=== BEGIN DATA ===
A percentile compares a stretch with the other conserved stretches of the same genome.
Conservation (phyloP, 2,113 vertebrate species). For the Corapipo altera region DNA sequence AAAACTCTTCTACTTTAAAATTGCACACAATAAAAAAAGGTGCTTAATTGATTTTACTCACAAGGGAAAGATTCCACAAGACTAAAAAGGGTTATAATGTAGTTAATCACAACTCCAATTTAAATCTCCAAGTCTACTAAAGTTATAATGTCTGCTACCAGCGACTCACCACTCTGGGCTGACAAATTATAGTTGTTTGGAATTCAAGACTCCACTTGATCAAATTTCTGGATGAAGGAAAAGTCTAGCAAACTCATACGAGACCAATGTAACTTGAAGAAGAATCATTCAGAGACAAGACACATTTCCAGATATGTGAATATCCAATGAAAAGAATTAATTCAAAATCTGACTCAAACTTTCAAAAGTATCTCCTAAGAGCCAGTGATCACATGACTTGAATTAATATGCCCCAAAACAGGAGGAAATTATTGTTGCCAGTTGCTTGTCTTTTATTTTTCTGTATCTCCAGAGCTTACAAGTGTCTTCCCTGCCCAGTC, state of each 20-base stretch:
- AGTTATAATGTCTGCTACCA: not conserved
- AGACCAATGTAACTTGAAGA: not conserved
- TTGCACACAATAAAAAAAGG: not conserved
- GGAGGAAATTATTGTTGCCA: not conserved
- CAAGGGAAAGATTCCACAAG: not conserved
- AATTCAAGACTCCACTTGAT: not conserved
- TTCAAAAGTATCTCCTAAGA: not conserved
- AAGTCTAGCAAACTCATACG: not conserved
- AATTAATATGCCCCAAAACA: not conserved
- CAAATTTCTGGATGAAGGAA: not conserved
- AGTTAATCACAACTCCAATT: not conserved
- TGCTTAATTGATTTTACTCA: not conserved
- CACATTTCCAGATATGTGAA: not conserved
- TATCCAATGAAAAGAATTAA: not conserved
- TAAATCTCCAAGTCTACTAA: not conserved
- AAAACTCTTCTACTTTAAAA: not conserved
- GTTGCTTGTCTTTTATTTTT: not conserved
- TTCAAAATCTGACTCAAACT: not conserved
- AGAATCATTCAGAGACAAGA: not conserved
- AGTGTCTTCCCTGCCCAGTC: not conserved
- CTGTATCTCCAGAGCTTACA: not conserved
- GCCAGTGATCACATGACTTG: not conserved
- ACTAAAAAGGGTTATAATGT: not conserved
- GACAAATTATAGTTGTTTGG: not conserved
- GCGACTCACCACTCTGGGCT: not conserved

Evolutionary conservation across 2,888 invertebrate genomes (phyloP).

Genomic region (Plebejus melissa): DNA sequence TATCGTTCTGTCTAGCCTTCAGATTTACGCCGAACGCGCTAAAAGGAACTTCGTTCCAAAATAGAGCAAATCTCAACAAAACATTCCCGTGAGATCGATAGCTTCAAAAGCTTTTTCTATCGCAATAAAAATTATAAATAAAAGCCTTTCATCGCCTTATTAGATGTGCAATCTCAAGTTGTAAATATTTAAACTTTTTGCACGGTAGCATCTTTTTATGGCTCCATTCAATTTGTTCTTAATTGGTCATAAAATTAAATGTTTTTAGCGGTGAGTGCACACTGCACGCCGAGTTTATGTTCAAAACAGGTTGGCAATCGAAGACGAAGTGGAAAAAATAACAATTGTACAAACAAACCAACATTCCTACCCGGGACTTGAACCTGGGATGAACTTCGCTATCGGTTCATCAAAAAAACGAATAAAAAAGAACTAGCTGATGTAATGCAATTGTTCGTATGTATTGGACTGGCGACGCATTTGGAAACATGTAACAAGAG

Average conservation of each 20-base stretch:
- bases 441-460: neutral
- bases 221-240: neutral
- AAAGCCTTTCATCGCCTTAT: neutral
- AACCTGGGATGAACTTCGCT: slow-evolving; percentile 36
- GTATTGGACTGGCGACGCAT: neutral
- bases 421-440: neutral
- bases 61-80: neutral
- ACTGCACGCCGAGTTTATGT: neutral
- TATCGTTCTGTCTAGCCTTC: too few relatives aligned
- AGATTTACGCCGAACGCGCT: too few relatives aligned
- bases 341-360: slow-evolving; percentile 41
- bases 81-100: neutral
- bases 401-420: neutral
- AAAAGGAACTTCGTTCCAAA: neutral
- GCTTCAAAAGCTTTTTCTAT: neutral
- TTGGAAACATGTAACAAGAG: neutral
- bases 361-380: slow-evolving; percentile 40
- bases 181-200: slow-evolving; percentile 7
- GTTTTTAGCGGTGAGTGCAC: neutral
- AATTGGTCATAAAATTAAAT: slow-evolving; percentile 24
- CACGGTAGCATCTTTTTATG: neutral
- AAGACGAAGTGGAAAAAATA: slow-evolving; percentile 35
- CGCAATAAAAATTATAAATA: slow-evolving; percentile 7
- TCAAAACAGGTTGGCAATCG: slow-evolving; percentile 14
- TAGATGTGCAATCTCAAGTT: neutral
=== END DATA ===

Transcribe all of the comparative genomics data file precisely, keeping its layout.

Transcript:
A percentile compares a stretch with the other conserved stretches of the same genome.
Conservation (phyloP, 2,113 vertebrate species). For the Corapipo altera region DNA sequence AAAACTCTTCTACTTTAAAATTGCACACAATAAAAAAAGGTGCTTAATTGATTTTACTCACAAGGGAAAGATTCCACAAGACTAAAAAGGGTTATAATGTAGTTAATCACAACTCCAATTTAAATCTCCAAGTCTACTAAAGTTATAATGTCTGCTACCAGCGACTCACCACTCTGGGCTGACAAATTATAGTTGTTTGGAATTCAAGACTCCACTTGATCAAATTTCTGGATGAAGGAAAAGTCTAGCAAACTCATACGAGACCAATGTAACTTGAAGAAGAATCATTCAGAGACAAGACACATTTCCAGATATGTGAATATCCAATGAAAAGAATTAATTCAAAATCTGACTCAAACTTTCAAAAGTATCTCCTAAGAGCCAGTGATCACATGACTTGAATTAATATGCCCCAAAACAGGAGGAAATTATTGTTGCCAGTTGCTTGTCTTTTATTTTTCTGTATCTCCAGAGCTTACAAGTGTCTTCCCTGCCCAGTC, state of each 20-base stretch:
- AGTTATAATGTCTGCTACCA: not conserved
- AGACCAATGTAACTTGAAGA: not conserved
- TTGCACACAATAAAAAAAGG: not conserved
- GGAGGAAATTATTGTTGCCA: not conserved
- CAAGGGAAAGATTCCACAAG: not conserved
- AATTCAAGACTCCACTTGAT: not conserved
- TTCAAAAGTATCTCCTAAGA: not conserved
- AAGTCTAGCAAACTCATACG: not conserved
- AATTAATATGCCCCAAAACA: not conserved
- CAAATTTCTGGATGAAGGAA: not conserved
- AGTTAATCACAACTCCAATT: not conserved
- TGCTTAATTGATTTTACTCA: not conserved
- CACATTTCCAGATATGTGAA: not conserved
- TATCCAATGAAAAGAATTAA: not conserved
- TAAATCTCCAAGTCTACTAA: not conserved
- AAAACTCTTCTACTTTAAAA: not conserved
- GTTGCTTGTCTTTTATTTTT: not conserved
- TTCAAAATCTGACTCAAACT: not conserved
- AGAATCATTCAGAGACAAGA: not conserved
- AGTGTCTTCCCTGCCCAGTC: not conserved
- CTGTATCTCCAGAGCTTACA: not conserved
- GCCAGTGATCACATGACTTG: not conserved
- ACTAAAAAGGGTTATAATGT: not conserved
- GACAAATTATAGTTGTTTGG: not conserved
- GCGACTCACCACTCTGGGCT: not conserved

Evolutionary conservation across 2,888 invertebrate genomes (phyloP).

Genomic region (Plebejus melissa): DNA sequence TATCGTTCTGTCTAGCCTTCAGATTTACGCCGAACGCGCTAAAAGGAACTTCGTTCCAAAATAGAGCAAATCTCAACAAAACATTCCCGTGAGATCGATAGCTTCAAAAGCTTTTTCTATCGCAATAAAAATTATAAATAAAAGCCTTTCATCGCCTTATTAGATGTGCAATCTCAAGTTGTAAATATTTAAACTTTTTGCACGGTAGCATCTTTTTATGGCTCCATTCAATTTGTTCTTAATTGGTCATAAAATTAAATGTTTTTAGCGGTGAGTGCACACTGCACGCCGAGTTTATGTTCAAAACAGGTTGGCAATCGAAGACGAAGTGGAAAAAATAACAATTGTACAAACAAACCAACATTCCTACCCGGGACTTGAACCTGGGATGAACTTCGCTATCGGTTCATCAAAAAAACGAATAAAAAAGAACTAGCTGATGTAATGCAATTGTTCGTATGTATTGGACTGGCGACGCATTTGGAAACATGTAACAAGAG

Average conservation of each 20-base stretch:
- bases 441-460: neutral
- bases 221-240: neutral
- AAAGCCTTTCATCGCCTTAT: neutral
- AACCTGGGATGAACTTCGCT: slow-evolving; percentile 36
- GTATTGGACTGGCGACGCAT: neutral
- bases 421-440: neutral
- bases 61-80: neutral
- ACTGCACGCCGAGTTTATGT: neutral
- TATCGTTCTGTCTAGCCTTC: too few relatives aligned
- AGATTTACGCCGAACGCGCT: too few relatives aligned
- bases 341-360: slow-evolving; percentile 41
- bases 81-100: neutral
- bases 401-420: neutral
- AAAAGGAACTTCGTTCCAAA: neutral
- GCTTCAAAAGCTTTTTCTAT: neutral
- TTGGAAACATGTAACAAGAG: neutral
- bases 361-380: slow-evolving; percentile 40
- bases 181-200: slow-evolving; percentile 7
- GTTTTTAGCGGTGAGTGCAC: neutral
- AATTGGTCATAAAATTAAAT: slow-evolving; percentile 24
- CACGGTAGCATCTTTTTATG: neutral
- AAGACGAAGTGGAAAAAATA: slow-evolving; percentile 35
- CGCAATAAAAATTATAAATA: slow-evolving; percentile 7
- TCAAAACAGGTTGGCAATCG: slow-evolving; percentile 14
- TAGATGTGCAATCTCAAGTT: neutral